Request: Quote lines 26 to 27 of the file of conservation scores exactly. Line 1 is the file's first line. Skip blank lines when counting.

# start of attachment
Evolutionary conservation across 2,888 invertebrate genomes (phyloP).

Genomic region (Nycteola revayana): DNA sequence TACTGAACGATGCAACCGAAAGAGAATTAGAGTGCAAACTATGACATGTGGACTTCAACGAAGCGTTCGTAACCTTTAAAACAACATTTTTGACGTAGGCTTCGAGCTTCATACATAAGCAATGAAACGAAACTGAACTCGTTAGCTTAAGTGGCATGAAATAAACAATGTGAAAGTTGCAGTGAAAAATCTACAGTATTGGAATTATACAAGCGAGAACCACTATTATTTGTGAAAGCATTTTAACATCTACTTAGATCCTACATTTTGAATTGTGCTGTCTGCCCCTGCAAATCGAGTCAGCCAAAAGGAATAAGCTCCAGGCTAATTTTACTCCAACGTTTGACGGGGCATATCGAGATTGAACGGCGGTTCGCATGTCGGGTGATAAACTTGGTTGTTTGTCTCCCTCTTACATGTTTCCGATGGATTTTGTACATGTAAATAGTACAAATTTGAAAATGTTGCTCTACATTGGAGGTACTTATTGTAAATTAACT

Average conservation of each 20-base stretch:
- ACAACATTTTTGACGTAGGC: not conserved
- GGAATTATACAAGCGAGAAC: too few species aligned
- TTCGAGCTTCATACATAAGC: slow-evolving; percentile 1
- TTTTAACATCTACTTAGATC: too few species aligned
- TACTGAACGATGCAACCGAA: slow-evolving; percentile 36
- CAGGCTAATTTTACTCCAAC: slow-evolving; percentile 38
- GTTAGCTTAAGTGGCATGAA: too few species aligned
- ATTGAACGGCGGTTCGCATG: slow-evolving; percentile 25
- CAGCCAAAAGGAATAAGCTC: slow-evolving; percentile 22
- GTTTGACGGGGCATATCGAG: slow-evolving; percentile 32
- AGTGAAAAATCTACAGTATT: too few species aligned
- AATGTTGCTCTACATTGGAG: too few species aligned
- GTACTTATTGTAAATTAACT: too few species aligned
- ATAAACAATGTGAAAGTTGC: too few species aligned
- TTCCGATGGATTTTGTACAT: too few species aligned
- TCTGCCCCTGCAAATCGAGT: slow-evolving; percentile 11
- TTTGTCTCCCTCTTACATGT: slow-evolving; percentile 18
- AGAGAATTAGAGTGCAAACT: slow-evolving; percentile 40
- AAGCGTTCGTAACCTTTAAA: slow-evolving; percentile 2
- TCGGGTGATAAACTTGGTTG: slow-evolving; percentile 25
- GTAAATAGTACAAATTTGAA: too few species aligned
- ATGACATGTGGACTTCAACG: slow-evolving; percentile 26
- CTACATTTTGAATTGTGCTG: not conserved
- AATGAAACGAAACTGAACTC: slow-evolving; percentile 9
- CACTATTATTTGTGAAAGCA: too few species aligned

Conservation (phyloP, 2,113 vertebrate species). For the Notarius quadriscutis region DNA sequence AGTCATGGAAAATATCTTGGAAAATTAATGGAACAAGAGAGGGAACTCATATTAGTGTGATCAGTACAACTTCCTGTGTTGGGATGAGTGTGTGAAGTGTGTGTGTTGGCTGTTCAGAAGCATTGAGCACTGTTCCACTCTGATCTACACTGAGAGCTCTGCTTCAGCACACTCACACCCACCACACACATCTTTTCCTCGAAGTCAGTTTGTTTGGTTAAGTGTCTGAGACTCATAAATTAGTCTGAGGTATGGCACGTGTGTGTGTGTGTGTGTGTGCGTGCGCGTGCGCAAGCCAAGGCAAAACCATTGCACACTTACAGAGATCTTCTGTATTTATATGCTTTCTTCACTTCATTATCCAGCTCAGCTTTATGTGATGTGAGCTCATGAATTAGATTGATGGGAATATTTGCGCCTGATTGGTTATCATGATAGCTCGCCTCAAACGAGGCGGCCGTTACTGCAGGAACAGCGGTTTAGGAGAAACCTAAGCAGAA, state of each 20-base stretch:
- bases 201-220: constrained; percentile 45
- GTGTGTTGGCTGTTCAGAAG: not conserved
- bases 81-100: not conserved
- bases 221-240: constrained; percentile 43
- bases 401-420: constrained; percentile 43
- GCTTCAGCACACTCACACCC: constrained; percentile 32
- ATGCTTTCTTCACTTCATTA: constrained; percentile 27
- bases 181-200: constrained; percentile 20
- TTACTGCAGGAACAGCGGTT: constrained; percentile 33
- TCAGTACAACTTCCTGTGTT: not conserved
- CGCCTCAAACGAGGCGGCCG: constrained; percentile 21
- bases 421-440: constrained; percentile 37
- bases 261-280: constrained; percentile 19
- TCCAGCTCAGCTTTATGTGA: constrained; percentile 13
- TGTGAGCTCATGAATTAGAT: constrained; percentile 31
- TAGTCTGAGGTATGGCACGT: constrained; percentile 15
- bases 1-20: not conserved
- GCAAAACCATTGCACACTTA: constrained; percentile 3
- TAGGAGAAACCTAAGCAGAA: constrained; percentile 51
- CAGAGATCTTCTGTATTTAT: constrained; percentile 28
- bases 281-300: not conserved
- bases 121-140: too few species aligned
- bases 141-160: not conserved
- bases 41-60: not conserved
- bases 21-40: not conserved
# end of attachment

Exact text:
- CTACATTTTGAATTGTGCTG: not conserved
- AATGAAACGAAACTGAACTC: slow-evolving; percentile 9